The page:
Which products do the global community like most?
Armada. It’s bloody expensive and costs an arm and a leg to make and test, but it sells because it’s just so good. Id Monolaurin Gel...it’s pretty amazing for sweat acne on the face and body. Virgin coconut oil...can’t keep it in stock. It’s big among celebs, too. Our Blush and Skintangible BBBB Cream are top favorites. And our Re-Everything Eye Serum, folks love it. Efficacy and safety trump most things. And, Boo-Boo Balm is probably the biggest cult hit.

What’s it like being the toast of international media such as Harper’s BAZAAR, Vogue, W, Elle, Martha Stewart Living, In Style, Vanity Fair, GQ, NBC, CBS, Bloomberg, among many others?
A U.S. wholesaler told us that considering how small our distribution still is in that country, we get incredible press. The thing is, the brand, our products, what we do is just really that unique. And the stuff works! We’ve had beauty editors become huge converts because they were crazy sensitive or crazy dry or had eczema or really chronic acne or couldn’t use a sunscreen without breaking out. They get the most samples of beauty products from all over sent to them on a daily basis, so they’ve tried everything and know everything. So if we make something that helps a concern they’ve had or that impresses them, they share it. And the feeling of validation it gives us is wonderful. From such a picky, knowledgeable crowd? We’re over the moon!

Do you see your daughter Madison following in your footsteps?
I want her to kick butt in and be happy about whatever she focuses on. My parents never expected me to join VMV; they never forced me into the business. I love that Madison’s into VMV but we’re at baby steps. My first goals are for her to love reading, love eating well, love playing outdoors, and think it weird to have a day without some physical activity. So far, check, check, check. She’s awesome, in my opinion.

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Is she a makeup fiend?
Fan, absolutely! What I love is that it’s not always about being “pretty.” It’s about color play and creativity. Even my four-year-old son Gavin gets into it because they’ll make themselves up as a rock band or superheroes. And I love, love, love that I don’t need to worry about it. Lots of dye-free shades, all fragrance-paraben-preservative-phthalate- free.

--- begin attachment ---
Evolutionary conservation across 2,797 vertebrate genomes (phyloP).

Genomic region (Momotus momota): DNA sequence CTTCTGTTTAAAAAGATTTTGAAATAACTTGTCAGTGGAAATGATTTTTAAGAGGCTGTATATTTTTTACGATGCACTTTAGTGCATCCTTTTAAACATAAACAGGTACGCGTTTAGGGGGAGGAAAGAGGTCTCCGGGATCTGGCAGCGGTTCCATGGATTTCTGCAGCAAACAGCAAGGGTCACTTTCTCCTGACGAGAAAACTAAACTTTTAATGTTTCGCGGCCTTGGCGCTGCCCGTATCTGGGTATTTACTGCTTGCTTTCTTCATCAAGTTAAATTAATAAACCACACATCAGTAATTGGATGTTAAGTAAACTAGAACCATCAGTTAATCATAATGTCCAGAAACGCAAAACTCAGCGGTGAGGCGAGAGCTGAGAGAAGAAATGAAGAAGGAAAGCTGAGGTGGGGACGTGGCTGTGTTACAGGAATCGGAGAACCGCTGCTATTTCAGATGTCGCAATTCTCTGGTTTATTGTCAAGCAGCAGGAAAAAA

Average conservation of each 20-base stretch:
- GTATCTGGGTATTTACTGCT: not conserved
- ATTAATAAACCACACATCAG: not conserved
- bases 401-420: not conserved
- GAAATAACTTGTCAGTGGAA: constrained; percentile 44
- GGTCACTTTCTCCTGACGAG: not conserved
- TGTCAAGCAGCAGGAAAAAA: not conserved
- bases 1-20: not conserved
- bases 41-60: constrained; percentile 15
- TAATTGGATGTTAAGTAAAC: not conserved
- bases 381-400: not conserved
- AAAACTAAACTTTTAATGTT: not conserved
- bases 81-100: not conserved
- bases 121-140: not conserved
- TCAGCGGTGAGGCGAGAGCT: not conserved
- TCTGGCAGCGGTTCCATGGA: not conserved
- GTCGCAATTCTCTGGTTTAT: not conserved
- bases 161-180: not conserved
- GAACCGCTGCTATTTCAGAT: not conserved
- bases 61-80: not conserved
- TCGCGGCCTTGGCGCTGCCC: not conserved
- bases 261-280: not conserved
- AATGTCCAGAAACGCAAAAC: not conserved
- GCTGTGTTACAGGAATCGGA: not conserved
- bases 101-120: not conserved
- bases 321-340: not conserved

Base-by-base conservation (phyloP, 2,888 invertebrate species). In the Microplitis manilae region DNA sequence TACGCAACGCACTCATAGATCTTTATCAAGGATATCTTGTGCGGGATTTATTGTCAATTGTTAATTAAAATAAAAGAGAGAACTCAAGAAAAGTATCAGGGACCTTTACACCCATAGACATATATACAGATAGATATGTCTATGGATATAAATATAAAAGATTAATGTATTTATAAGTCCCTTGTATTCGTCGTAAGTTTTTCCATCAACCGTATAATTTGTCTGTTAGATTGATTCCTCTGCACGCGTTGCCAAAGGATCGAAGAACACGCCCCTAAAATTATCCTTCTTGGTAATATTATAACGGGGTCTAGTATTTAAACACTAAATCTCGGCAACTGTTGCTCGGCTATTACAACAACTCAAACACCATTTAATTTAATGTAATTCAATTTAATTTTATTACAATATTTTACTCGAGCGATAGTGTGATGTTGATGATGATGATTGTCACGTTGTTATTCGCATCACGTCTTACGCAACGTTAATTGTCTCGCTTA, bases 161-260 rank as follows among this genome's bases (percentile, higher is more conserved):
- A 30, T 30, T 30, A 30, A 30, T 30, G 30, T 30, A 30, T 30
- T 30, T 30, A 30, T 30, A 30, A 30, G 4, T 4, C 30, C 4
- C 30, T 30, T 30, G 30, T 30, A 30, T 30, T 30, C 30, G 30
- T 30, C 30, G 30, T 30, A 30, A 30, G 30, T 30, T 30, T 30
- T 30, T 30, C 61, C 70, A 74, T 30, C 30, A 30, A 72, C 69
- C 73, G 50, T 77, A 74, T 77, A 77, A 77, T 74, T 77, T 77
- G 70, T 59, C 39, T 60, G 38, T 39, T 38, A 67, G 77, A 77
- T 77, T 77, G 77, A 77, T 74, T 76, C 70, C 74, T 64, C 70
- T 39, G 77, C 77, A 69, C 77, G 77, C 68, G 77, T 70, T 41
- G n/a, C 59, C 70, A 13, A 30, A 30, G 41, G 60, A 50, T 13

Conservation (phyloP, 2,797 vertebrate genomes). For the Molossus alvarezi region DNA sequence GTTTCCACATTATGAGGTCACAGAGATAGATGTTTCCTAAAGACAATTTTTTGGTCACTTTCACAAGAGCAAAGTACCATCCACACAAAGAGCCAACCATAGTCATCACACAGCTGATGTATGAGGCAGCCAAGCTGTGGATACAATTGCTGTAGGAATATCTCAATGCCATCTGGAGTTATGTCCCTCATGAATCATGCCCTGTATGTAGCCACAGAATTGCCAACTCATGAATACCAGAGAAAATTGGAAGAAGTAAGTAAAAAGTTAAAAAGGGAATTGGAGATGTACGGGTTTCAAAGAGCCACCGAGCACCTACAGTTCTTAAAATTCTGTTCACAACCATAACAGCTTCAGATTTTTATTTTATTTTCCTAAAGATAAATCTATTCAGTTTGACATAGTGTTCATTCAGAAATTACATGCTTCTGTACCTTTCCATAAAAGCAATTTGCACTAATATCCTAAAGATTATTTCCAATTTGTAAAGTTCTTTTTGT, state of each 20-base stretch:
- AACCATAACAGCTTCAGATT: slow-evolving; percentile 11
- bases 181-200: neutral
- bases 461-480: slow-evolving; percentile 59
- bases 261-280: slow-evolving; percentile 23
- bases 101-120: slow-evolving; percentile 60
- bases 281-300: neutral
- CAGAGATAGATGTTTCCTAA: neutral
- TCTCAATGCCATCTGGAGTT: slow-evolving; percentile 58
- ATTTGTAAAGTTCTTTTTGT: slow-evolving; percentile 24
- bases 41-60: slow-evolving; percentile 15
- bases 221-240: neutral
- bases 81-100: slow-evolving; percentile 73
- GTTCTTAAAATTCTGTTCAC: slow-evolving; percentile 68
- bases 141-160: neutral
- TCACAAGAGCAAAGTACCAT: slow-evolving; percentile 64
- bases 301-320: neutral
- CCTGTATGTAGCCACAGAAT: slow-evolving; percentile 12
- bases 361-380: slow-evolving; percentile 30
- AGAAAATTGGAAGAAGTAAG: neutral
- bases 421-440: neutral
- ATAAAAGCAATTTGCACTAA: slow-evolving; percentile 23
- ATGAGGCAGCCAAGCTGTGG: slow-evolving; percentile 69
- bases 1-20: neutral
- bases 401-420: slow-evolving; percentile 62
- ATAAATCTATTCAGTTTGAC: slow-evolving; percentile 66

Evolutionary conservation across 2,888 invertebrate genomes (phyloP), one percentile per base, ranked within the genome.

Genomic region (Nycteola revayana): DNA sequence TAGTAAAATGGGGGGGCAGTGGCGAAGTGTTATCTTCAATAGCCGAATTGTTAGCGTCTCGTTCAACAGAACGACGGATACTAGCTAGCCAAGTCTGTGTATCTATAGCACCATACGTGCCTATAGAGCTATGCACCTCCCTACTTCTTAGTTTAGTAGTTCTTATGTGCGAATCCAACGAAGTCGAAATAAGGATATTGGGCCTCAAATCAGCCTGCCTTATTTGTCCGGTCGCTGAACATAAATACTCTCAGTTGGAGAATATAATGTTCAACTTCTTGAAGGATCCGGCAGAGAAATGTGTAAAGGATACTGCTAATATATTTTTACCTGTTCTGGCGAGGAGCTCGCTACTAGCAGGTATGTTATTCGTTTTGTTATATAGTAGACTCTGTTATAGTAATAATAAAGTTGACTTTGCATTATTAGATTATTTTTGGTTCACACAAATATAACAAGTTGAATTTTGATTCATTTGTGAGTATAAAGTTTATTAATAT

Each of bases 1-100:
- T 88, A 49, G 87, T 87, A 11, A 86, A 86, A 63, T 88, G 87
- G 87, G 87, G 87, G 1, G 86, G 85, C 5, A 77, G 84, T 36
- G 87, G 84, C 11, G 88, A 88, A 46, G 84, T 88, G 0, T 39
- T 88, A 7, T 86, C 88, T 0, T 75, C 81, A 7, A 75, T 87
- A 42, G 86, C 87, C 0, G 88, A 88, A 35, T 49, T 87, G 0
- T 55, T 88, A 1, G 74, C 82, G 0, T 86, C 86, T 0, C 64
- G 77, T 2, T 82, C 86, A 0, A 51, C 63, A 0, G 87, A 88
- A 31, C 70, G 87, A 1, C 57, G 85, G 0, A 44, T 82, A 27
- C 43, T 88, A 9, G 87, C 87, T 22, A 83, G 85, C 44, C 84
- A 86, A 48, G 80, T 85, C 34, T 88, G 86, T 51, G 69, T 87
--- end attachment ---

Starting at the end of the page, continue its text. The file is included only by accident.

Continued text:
What activities do you do together?
We read quite a bit together. We do dance together! We learned choreography the other night: a modified electric slide. We sing together each night. And it’s important for me that she sees me working and that she learns that I love her whether or not I'm with her all the time.

We hear you’re a big list maker! What list did you make today?
I list what I’ve eaten and what I’ve done to exercise, and when I’ve exercised. It’s been 143 days in 2014 and I’ve worked out 146 times (I’ll work out twice a day some days to make “baon” for when I get sick). I got sick for over a month so I’m also trying to double up to make that up. My single most important daily list is my gratitude journal.

Gratitude journal?
I have a history of depression and got tired of studying my history, problems, motivations, issues, and depression itself. I wanted to study happiness. At the end of two years, I settled on five “musts” that I have to do each day. The Gratitude Journal is one of them. Basically, the last thing you do at night is to write down at least three things you’re grateful for. Don’t expound or analyze or whatever, just list. On the crappiest day when I’m convinced I'll have nothing, I’ll force myself to list even the basics. The stuff we take for granted each day but are, in themselves, miracles. It’s really worked for me.

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Left: On a trip with Juampi and his father arranged by Bluewater Sumilon. Right: At Goose Rocks beach in Kennebunkport, Maine.

What periodicals, magazines do you read regularly?
The New Yorker because one must. It’s good for your brain.

I do read all the top fashion and beauty mags for work, of course.

Fashion staple?
Boots. I live in boots. I’ll probably die in boots. And anything leopard. And big, bad, cuffs. Ah, and a Tide pen.

What’s the newest piece of clothing you’ve bought?
Cool black pants.

Favorite designer label?